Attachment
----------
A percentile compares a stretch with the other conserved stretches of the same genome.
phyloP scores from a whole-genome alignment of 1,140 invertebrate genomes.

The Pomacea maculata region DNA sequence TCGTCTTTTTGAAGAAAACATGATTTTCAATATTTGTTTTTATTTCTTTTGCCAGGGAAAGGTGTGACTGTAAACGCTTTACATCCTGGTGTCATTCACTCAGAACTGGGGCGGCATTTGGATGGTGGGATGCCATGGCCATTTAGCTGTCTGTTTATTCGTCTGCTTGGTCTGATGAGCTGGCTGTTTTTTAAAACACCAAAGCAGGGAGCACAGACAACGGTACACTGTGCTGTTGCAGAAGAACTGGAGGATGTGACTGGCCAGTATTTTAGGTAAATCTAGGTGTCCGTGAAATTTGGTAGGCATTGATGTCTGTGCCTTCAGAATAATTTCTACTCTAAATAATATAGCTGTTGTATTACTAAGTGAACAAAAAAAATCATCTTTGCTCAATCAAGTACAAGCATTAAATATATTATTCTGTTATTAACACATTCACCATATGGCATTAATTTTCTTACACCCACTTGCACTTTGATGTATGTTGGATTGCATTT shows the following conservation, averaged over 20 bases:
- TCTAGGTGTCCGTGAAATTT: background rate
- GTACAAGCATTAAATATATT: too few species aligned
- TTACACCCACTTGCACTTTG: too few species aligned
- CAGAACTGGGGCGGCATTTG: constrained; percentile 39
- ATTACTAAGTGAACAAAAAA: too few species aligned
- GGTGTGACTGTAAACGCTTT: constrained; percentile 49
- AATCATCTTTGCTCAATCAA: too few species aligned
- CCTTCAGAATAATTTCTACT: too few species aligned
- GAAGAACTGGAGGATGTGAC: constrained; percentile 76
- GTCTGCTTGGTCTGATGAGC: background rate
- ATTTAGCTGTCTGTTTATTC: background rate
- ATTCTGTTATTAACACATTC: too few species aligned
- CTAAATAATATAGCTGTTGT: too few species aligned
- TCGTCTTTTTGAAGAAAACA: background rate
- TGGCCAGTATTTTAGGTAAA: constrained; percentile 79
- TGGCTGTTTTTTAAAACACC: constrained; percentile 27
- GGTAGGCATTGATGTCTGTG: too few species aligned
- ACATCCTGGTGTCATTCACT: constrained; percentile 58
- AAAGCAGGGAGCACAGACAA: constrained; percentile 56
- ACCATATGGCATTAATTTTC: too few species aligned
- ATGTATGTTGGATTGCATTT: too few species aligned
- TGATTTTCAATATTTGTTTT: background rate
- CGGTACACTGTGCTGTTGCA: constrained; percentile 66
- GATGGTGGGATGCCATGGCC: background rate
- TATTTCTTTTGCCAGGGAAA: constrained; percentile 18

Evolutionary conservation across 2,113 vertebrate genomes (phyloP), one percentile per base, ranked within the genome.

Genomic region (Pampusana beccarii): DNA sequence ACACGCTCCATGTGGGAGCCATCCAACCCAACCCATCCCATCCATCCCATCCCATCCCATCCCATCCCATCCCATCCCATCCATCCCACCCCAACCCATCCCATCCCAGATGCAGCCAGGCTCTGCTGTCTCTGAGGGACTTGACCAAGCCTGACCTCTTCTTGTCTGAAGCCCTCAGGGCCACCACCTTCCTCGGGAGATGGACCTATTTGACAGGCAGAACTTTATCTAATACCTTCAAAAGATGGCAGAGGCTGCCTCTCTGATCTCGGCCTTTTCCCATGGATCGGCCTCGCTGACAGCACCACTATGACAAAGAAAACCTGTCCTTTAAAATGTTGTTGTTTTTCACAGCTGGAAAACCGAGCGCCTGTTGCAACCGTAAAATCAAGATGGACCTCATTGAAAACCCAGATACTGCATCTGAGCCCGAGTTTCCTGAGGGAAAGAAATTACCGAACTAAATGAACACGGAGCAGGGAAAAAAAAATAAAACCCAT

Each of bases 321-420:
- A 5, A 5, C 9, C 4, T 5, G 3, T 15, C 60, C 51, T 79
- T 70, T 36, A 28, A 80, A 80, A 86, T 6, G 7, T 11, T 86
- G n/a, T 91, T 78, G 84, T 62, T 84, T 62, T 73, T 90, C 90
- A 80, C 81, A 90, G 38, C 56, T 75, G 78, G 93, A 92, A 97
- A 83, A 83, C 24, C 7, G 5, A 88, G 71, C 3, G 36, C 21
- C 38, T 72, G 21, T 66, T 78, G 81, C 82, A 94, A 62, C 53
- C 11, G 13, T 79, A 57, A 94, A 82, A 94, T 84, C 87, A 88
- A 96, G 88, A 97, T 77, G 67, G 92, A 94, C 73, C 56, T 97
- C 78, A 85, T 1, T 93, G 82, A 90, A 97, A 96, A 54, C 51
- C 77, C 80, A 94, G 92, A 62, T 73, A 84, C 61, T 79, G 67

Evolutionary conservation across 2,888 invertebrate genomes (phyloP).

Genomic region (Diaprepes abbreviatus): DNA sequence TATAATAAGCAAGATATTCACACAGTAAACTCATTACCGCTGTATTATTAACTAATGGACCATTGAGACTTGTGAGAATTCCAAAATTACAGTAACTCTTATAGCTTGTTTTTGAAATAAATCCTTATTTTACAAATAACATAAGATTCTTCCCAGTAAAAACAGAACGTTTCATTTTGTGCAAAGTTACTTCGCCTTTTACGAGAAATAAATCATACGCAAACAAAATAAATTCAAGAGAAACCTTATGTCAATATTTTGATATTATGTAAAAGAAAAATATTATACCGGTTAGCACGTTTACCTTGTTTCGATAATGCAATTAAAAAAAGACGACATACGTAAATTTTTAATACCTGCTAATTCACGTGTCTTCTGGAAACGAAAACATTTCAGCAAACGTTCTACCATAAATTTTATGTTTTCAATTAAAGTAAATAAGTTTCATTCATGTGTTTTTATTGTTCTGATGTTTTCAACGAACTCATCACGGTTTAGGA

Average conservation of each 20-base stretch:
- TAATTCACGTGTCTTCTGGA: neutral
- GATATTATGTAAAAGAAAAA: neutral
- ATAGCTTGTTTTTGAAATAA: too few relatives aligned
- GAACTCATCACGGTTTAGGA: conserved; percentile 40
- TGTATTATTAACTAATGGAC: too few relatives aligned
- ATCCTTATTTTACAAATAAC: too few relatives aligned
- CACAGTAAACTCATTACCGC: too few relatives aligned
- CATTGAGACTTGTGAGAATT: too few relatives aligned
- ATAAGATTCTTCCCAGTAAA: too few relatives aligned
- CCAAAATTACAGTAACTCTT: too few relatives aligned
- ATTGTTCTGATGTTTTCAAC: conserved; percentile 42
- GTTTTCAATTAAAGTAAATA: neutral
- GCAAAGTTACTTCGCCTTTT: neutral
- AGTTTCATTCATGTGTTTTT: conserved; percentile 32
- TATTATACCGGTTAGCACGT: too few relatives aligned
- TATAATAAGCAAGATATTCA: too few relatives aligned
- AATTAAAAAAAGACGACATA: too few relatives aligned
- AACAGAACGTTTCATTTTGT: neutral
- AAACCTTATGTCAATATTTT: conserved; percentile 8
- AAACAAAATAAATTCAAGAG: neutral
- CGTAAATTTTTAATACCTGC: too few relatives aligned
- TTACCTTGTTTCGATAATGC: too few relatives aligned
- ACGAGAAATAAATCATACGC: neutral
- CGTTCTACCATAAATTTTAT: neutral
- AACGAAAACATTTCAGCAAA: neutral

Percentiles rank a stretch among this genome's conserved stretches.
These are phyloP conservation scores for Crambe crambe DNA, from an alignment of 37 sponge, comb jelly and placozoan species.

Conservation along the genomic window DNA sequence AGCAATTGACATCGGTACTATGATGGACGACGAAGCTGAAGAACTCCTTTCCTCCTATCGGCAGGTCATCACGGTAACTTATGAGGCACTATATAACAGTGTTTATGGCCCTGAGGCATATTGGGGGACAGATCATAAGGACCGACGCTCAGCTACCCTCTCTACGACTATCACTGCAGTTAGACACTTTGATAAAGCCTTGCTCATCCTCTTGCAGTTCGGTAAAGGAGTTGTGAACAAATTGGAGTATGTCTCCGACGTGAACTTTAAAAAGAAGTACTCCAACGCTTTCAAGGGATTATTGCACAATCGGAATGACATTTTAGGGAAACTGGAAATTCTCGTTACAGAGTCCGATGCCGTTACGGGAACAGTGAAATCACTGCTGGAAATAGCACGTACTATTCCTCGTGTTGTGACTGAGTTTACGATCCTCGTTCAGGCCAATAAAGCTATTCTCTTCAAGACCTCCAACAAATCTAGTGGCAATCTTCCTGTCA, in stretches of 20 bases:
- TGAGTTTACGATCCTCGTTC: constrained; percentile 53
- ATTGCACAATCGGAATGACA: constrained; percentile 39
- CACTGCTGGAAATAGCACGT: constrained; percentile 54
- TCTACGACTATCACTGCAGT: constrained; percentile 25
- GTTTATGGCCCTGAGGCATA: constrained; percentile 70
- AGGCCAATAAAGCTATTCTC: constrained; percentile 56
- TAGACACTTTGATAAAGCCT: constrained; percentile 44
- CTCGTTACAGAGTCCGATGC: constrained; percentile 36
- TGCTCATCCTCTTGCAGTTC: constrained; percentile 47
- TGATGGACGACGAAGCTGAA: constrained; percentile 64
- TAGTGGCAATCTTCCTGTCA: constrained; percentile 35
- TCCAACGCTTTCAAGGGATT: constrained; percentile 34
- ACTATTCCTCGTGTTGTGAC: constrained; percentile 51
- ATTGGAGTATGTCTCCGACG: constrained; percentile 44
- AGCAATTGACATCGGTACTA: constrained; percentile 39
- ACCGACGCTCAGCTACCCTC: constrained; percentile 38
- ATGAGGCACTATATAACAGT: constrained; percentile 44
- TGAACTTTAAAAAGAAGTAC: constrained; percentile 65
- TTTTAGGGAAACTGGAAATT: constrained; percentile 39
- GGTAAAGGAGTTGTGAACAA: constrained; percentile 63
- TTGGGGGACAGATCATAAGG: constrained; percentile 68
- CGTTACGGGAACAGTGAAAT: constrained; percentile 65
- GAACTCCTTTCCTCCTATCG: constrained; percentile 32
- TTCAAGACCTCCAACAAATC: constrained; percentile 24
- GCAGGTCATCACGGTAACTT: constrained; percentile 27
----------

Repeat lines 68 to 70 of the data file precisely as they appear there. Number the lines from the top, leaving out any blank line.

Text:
- CGTTCTACCATAAATTTTAT: neutral
- AACGAAAACATTTCAGCAAA: neutral

Percentiles rank a stretch among this genome's conserved stretches.